The European Parliament wants to ban substances suspected of being harmful and have a faster early warning system.
On Tuesday 24 October MEPs voted on an update of existing legislation to ensure that new drugs synthesised from legal components are declared illegal and withdrawn from the market more quickly and are subject to similar penalties throughout the EU. More than a hundreds of these new psychoactive substances appear every year and can have effects similar to illegal drugs such as heroin and cocaine.
The changes, already agreed with the Council, reduce the deadlines for determining the risks posed by new psychoactive substances (NPS) such as the synthetic opioid furanylfentanyl, shortening the whole procedure almost by half.
Parliament wants EU countries to be able to rapidly add these so-called legal highs to their lists of illegal drugs. An early warning system already exists, but MEPs want assessments to be carried out faster so that substances thought to be harmful can be banned.
Spanish EPP member Teresa Jiménez-Becerril, one of the MEPs responsible for the issue, said these drugs are being sold on the internet but that neither the production nor sale of it was being penalised.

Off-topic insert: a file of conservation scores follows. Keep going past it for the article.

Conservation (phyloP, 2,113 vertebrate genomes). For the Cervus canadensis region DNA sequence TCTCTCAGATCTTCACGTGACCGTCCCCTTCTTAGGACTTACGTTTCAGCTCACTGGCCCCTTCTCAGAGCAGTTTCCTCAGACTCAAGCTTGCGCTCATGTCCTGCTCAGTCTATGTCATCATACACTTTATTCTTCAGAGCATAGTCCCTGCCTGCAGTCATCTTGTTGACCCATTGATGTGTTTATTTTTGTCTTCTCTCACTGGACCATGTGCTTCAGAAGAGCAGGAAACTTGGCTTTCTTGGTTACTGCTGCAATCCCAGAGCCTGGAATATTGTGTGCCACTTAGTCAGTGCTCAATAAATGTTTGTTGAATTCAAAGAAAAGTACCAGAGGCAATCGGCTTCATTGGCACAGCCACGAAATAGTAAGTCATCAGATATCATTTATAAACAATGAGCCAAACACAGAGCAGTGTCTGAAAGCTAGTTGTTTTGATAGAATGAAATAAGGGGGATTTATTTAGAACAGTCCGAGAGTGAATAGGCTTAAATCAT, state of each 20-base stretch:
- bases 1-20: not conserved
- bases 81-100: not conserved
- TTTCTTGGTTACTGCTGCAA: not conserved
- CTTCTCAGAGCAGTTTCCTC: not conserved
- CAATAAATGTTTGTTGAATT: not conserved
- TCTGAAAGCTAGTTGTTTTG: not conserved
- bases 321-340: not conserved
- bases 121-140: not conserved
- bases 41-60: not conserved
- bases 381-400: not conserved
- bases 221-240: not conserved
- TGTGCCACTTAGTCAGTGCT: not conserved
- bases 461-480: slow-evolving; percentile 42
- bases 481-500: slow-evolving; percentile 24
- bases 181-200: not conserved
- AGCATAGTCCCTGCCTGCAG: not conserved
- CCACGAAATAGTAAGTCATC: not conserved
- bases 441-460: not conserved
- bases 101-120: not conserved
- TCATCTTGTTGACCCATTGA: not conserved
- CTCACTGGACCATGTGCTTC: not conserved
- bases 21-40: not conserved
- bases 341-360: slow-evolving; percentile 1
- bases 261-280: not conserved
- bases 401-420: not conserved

Polish EPP member Michal Boni, who wrote a report on an early warning system for legal highs, added: “We also need to fight the organised crime delivering those kind of substances.”
Parliament has already agreed a final version of the proposal with the Council. This includes strengthening the role of Europol as well as simplifying the procedure for declaring these substances dangerous. In addition the production, distribution and sale of the most dangerous new substances by criminal gangs would be punishable with a maximum penalty of at least ten years' prison. This is already the case for other illicit drugs.